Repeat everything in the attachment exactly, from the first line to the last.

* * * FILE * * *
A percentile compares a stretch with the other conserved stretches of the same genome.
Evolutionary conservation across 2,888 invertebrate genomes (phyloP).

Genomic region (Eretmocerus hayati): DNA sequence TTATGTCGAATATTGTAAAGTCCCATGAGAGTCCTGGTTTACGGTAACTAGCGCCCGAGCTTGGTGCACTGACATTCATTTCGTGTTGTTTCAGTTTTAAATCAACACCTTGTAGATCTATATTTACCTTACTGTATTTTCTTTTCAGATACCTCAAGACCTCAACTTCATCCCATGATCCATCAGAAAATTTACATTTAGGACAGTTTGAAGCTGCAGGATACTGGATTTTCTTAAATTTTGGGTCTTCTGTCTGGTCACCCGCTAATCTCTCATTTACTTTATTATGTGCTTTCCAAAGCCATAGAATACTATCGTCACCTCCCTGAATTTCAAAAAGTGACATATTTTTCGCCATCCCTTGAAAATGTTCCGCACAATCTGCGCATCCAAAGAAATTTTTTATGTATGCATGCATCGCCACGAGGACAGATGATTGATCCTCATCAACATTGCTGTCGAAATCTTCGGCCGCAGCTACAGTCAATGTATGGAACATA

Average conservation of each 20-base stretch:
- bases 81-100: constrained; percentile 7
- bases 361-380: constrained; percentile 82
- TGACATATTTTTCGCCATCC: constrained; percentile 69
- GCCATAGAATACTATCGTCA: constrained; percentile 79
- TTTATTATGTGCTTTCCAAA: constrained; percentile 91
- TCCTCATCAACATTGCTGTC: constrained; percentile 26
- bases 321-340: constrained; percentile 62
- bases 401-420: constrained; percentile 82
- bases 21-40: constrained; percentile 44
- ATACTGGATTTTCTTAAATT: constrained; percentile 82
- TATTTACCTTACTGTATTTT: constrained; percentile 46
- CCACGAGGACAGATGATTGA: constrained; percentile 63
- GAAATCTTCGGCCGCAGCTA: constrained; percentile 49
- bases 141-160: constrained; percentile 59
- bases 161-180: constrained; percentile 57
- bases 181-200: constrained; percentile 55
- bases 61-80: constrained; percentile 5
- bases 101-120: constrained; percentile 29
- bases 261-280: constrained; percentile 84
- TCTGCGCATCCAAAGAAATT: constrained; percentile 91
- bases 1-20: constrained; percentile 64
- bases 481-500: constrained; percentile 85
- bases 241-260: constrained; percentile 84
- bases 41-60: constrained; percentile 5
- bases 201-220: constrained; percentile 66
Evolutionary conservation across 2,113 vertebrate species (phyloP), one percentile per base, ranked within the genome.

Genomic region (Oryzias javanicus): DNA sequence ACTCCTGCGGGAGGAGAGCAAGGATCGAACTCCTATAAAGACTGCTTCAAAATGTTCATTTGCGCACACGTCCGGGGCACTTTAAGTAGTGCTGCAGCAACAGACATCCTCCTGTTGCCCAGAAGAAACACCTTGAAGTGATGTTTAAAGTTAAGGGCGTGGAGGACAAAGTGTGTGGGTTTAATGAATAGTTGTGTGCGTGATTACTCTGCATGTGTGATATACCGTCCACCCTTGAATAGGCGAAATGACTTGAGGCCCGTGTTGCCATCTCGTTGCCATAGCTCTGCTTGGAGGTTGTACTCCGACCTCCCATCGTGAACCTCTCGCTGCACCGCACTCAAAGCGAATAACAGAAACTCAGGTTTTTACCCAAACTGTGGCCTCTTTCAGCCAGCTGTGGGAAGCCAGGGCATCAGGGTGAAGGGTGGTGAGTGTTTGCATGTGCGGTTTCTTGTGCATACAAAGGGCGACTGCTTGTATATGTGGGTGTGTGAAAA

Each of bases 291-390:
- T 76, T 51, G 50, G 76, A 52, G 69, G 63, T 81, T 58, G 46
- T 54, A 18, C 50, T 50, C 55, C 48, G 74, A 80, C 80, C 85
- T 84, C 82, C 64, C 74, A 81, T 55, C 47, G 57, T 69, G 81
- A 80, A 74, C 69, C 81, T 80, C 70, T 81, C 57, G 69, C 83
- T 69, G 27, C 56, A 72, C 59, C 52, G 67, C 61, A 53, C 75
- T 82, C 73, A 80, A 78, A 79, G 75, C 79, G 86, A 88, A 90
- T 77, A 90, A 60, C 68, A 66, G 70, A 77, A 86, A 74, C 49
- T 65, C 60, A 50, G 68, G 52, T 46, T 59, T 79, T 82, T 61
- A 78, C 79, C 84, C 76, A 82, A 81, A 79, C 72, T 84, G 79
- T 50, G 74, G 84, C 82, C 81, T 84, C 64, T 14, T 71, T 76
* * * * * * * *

A percentile compares a stretch with the other conserved stretches of the same genome.
Evolutionary conservation across 2,888 invertebrate genomes (phyloP).

Genomic region (Eretmocerus hayati): DNA sequence TTATGTCGAATATTGTAAAGTCCCATGAGAGTCCTGGTTTACGGTAACTAGCGCCCGAGCTTGGTGCACTGACATTCATTTCGTGTTGTTTCAGTTTTAAATCAACACCTTGTAGATCTATATTTACCTTACTGTATTTTCTTTTCAGATACCTCAAGACCTCAACTTCATCCCATGATCCATCAGAAAATTTACATTTAGGACAGTTTGAAGCTGCAGGATACTGGATTTTCTTAAATTTTGGGTCTTCTGTCTGGTCACCCGCTAATCTCTCATTTACTTTATTATGTGCTTTCCAAAGCCATAGAATACTATCGTCACCTCCCTGAATTTCAAAAAGTGACATATTTTTCGCCATCCCTTGAAAATGTTCCGCACAATCTGCGCATCCAAAGAAATTTTTTATGTATGCATGCATCGCCACGAGGACAGATGATTGATCCTCATCAACATTGCTGTCGAAATCTTCGGCCGCAGCTACAGTCAATGTATGGAACATA

Average conservation of each 20-base stretch:
- bases 81-100: constrained; percentile 7
- bases 361-380: constrained; percentile 82
- TGACATATTTTTCGCCATCC: constrained; percentile 69
- GCCATAGAATACTATCGTCA: constrained; percentile 79
- TTTATTATGTGCTTTCCAAA: constrained; percentile 91
- TCCTCATCAACATTGCTGTC: constrained; percentile 26
- bases 321-340: constrained; percentile 62
- bases 401-420: constrained; percentile 82
- bases 21-40: constrained; percentile 44
- ATACTGGATTTTCTTAAATT: constrained; percentile 82
- TATTTACCTTACTGTATTTT: constrained; percentile 46
- CCACGAGGACAGATGATTGA: constrained; percentile 63
- GAAATCTTCGGCCGCAGCTA: constrained; percentile 49
- bases 141-160: constrained; percentile 59
- bases 161-180: constrained; percentile 57
- bases 181-200: constrained; percentile 55
- bases 61-80: constrained; percentile 5
- bases 101-120: constrained; percentile 29
- bases 261-280: constrained; percentile 84
- TCTGCGCATCCAAAGAAATT: constrained; percentile 91
- bases 1-20: constrained; percentile 64
- bases 481-500: constrained; percentile 85
- bases 241-260: constrained; percentile 84
- bases 41-60: constrained; percentile 5
- bases 201-220: constrained; percentile 66
Evolutionary conservation across 2,113 vertebrate species (phyloP), one percentile per base, ranked within the genome.

Genomic region (Oryzias javanicus): DNA sequence ACTCCTGCGGGAGGAGAGCAAGGATCGAACTCCTATAAAGACTGCTTCAAAATGTTCATTTGCGCACACGTCCGGGGCACTTTAAGTAGTGCTGCAGCAACAGACATCCTCCTGTTGCCCAGAAGAAACACCTTGAAGTGATGTTTAAAGTTAAGGGCGTGGAGGACAAAGTGTGTGGGTTTAATGAATAGTTGTGTGCGTGATTACTCTGCATGTGTGATATACCGTCCACCCTTGAATAGGCGAAATGACTTGAGGCCCGTGTTGCCATCTCGTTGCCATAGCTCTGCTTGGAGGTTGTACTCCGACCTCCCATCGTGAACCTCTCGCTGCACCGCACTCAAAGCGAATAACAGAAACTCAGGTTTTTACCCAAACTGTGGCCTCTTTCAGCCAGCTGTGGGAAGCCAGGGCATCAGGGTGAAGGGTGGTGAGTGTTTGCATGTGCGGTTTCTTGTGCATACAAAGGGCGACTGCTTGTATATGTGGGTGTGTGAAAA

Each of bases 291-390:
- T 76, T 51, G 50, G 76, A 52, G 69, G 63, T 81, T 58, G 46
- T 54, A 18, C 50, T 50, C 55, C 48, G 74, A 80, C 80, C 85
- T 84, C 82, C 64, C 74, A 81, T 55, C 47, G 57, T 69, G 81
- A 80, A 74, C 69, C 81, T 80, C 70, T 81, C 57, G 69, C 83
- T 69, G 27, C 56, A 72, C 59, C 52, G 67, C 61, A 53, C 75
- T 82, C 73, A 80, A 78, A 79, G 75, C 79, G 86, A 88, A 90
- T 77, A 90, A 60, C 68, A 66, G 70, A 77, A 86, A 74, C 49
- T 65, C 60, A 50, G 68, G 52, T 46, T 59, T 79, T 82, T 61
- A 78, C 79, C 84, C 76, A 82, A 81, A 79, C 72, T 84, G 79
- T 50, G 74, G 84, C 82, C 81, T 84, C 64, T 14, T 71, T 76